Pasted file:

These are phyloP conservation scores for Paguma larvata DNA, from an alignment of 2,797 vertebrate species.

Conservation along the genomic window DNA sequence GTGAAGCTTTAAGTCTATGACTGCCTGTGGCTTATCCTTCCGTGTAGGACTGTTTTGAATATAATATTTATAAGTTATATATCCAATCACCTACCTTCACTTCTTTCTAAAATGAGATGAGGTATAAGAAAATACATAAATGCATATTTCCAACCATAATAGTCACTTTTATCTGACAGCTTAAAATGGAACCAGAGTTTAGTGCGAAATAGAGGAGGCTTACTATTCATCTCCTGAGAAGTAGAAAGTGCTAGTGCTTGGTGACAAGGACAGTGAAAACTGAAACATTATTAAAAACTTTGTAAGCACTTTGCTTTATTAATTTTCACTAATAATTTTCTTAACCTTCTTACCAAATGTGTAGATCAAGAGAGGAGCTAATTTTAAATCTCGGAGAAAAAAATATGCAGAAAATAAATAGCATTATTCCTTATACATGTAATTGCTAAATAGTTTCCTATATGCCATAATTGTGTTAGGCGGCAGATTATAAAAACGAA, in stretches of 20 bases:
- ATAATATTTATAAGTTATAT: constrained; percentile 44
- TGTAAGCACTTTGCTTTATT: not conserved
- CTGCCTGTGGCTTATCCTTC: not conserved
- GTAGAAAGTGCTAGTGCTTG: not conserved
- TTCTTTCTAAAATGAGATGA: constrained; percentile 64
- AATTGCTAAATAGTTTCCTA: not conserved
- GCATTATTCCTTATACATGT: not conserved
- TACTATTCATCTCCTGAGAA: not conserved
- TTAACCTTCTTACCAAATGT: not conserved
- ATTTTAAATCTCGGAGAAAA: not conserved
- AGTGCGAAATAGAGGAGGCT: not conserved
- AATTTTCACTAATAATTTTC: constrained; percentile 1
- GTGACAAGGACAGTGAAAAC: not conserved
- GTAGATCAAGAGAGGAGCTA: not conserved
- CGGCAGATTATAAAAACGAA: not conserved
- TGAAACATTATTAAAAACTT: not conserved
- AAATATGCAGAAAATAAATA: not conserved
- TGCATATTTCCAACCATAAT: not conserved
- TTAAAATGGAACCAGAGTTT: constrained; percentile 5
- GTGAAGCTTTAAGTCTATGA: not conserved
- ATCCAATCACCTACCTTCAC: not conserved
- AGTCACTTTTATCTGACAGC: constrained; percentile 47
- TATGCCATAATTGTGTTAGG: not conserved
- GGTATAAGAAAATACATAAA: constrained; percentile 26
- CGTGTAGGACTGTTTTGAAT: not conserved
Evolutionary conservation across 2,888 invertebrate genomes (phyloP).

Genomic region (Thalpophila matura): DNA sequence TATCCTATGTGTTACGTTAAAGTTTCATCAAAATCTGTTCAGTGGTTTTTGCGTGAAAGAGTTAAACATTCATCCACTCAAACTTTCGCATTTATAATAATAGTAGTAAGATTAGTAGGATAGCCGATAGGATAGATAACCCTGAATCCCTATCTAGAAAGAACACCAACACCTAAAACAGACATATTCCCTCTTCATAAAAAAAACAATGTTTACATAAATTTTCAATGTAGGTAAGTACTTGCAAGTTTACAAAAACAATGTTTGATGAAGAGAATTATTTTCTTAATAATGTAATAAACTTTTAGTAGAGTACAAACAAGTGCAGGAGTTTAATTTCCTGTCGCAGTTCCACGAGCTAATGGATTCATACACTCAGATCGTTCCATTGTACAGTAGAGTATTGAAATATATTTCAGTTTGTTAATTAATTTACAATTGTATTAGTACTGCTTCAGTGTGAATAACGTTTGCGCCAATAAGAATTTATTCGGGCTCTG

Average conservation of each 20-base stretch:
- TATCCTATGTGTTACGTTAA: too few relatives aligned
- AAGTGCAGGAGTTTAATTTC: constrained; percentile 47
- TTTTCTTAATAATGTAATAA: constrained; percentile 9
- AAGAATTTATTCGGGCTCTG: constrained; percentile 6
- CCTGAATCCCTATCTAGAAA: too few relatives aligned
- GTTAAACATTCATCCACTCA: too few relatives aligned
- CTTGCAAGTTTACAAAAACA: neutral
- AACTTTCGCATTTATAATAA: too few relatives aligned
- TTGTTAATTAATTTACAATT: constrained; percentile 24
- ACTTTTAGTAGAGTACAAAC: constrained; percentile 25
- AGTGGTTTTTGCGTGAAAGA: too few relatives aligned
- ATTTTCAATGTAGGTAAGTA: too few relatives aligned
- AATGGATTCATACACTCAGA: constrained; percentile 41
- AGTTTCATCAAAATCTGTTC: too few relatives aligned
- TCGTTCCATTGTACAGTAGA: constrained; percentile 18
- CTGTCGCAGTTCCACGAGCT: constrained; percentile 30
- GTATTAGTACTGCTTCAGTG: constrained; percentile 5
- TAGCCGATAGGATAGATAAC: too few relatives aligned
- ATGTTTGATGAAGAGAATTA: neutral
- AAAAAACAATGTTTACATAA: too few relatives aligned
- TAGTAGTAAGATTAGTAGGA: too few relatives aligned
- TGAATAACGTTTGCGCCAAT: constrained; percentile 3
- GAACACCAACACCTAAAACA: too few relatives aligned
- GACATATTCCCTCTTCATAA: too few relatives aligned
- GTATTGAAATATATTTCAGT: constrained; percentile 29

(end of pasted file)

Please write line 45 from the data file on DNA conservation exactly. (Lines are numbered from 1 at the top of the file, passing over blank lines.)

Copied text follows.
- TCGTTCCATTGTACAGTAGA: constrained; percentile 18